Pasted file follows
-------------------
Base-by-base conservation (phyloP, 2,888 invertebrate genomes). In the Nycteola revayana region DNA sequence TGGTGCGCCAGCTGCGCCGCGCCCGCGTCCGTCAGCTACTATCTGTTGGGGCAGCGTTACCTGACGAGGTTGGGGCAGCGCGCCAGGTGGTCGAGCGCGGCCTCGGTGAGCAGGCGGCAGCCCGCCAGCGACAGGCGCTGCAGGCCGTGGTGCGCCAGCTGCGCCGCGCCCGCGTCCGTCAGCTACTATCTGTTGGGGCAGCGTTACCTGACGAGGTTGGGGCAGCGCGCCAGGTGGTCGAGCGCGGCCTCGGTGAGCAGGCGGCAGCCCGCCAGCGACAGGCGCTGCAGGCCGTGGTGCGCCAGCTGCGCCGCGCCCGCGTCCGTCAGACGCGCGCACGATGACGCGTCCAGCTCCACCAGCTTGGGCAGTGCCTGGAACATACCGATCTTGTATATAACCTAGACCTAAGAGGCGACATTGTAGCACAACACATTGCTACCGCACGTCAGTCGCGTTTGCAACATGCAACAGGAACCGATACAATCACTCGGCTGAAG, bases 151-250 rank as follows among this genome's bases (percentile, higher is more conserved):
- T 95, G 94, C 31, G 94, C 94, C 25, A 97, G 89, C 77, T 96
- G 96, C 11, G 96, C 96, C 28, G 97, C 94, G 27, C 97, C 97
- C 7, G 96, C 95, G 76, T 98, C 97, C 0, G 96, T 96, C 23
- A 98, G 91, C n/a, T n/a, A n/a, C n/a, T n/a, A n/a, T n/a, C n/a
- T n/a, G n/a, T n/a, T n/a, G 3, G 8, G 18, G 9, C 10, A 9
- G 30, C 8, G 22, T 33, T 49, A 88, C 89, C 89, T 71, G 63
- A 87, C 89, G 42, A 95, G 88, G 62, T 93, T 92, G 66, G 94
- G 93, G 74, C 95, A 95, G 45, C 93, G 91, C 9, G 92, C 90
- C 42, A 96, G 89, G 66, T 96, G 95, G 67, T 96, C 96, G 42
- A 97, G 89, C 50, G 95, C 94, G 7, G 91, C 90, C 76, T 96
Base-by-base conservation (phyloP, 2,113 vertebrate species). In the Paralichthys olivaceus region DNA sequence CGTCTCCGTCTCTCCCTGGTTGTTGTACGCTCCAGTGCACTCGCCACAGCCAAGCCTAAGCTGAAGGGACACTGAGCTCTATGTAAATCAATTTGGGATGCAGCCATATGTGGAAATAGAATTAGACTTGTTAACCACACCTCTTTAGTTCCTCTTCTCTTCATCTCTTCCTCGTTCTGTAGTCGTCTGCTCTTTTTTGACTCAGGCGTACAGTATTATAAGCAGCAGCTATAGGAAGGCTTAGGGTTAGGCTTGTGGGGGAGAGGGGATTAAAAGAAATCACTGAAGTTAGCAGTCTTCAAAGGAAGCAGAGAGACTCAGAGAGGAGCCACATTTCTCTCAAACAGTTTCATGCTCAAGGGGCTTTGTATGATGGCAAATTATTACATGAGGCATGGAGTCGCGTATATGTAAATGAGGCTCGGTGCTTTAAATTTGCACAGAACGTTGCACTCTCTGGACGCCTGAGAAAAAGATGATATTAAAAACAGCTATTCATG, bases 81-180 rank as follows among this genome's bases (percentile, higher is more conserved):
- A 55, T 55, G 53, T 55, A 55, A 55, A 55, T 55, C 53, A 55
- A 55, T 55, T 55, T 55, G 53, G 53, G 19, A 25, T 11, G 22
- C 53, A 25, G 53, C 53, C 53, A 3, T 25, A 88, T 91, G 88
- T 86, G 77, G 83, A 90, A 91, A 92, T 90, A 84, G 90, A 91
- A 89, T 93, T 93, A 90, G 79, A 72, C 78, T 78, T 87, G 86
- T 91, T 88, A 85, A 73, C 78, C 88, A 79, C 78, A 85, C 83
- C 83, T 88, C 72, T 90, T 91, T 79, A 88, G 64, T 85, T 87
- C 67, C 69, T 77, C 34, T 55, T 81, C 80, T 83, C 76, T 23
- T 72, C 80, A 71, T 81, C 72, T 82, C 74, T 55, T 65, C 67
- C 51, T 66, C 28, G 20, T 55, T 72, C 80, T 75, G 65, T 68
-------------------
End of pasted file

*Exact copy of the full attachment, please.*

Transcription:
Base-by-base conservation (phyloP, 2,888 invertebrate genomes). In the Nycteola revayana region DNA sequence TGGTGCGCCAGCTGCGCCGCGCCCGCGTCCGTCAGCTACTATCTGTTGGGGCAGCGTTACCTGACGAGGTTGGGGCAGCGCGCCAGGTGGTCGAGCGCGGCCTCGGTGAGCAGGCGGCAGCCCGCCAGCGACAGGCGCTGCAGGCCGTGGTGCGCCAGCTGCGCCGCGCCCGCGTCCGTCAGCTACTATCTGTTGGGGCAGCGTTACCTGACGAGGTTGGGGCAGCGCGCCAGGTGGTCGAGCGCGGCCTCGGTGAGCAGGCGGCAGCCCGCCAGCGACAGGCGCTGCAGGCCGTGGTGCGCCAGCTGCGCCGCGCCCGCGTCCGTCAGACGCGCGCACGATGACGCGTCCAGCTCCACCAGCTTGGGCAGTGCCTGGAACATACCGATCTTGTATATAACCTAGACCTAAGAGGCGACATTGTAGCACAACACATTGCTACCGCACGTCAGTCGCGTTTGCAACATGCAACAGGAACCGATACAATCACTCGGCTGAAG, bases 151-250 rank as follows among this genome's bases (percentile, higher is more conserved):
- T 95, G 94, C 31, G 94, C 94, C 25, A 97, G 89, C 77, T 96
- G 96, C 11, G 96, C 96, C 28, G 97, C 94, G 27, C 97, C 97
- C 7, G 96, C 95, G 76, T 98, C 97, C 0, G 96, T 96, C 23
- A 98, G 91, C n/a, T n/a, A n/a, C n/a, T n/a, A n/a, T n/a, C n/a
- T n/a, G n/a, T n/a, T n/a, G 3, G 8, G 18, G 9, C 10, A 9
- G 30, C 8, G 22, T 33, T 49, A 88, C 89, C 89, T 71, G 63
- A 87, C 89, G 42, A 95, G 88, G 62, T 93, T 92, G 66, G 94
- G 93, G 74, C 95, A 95, G 45, C 93, G 91, C 9, G 92, C 90
- C 42, A 96, G 89, G 66, T 96, G 95, G 67, T 96, C 96, G 42
- A 97, G 89, C 50, G 95, C 94, G 7, G 91, C 90, C 76, T 96
Base-by-base conservation (phyloP, 2,113 vertebrate species). In the Paralichthys olivaceus region DNA sequence CGTCTCCGTCTCTCCCTGGTTGTTGTACGCTCCAGTGCACTCGCCACAGCCAAGCCTAAGCTGAAGGGACACTGAGCTCTATGTAAATCAATTTGGGATGCAGCCATATGTGGAAATAGAATTAGACTTGTTAACCACACCTCTTTAGTTCCTCTTCTCTTCATCTCTTCCTCGTTCTGTAGTCGTCTGCTCTTTTTTGACTCAGGCGTACAGTATTATAAGCAGCAGCTATAGGAAGGCTTAGGGTTAGGCTTGTGGGGGAGAGGGGATTAAAAGAAATCACTGAAGTTAGCAGTCTTCAAAGGAAGCAGAGAGACTCAGAGAGGAGCCACATTTCTCTCAAACAGTTTCATGCTCAAGGGGCTTTGTATGATGGCAAATTATTACATGAGGCATGGAGTCGCGTATATGTAAATGAGGCTCGGTGCTTTAAATTTGCACAGAACGTTGCACTCTCTGGACGCCTGAGAAAAAGATGATATTAAAAACAGCTATTCATG, bases 81-180 rank as follows among this genome's bases (percentile, higher is more conserved):
- A 55, T 55, G 53, T 55, A 55, A 55, A 55, T 55, C 53, A 55
- A 55, T 55, T 55, T 55, G 53, G 53, G 19, A 25, T 11, G 22
- C 53, A 25, G 53, C 53, C 53, A 3, T 25, A 88, T 91, G 88
- T 86, G 77, G 83, A 90, A 91, A 92, T 90, A 84, G 90, A 91
- A 89, T 93, T 93, A 90, G 79, A 72, C 78, T 78, T 87, G 86
- T 91, T 88, A 85, A 73, C 78, C 88, A 79, C 78, A 85, C 83
- C 83, T 88, C 72, T 90, T 91, T 79, A 88, G 64, T 85, T 87
- C 67, C 69, T 77, C 34, T 55, T 81, C 80, T 83, C 76, T 23
- T 72, C 80, A 71, T 81, C 72, T 82, C 74, T 55, T 65, C 67
- C 51, T 66, C 28, G 20, T 55, T 72, C 80, T 75, G 65, T 68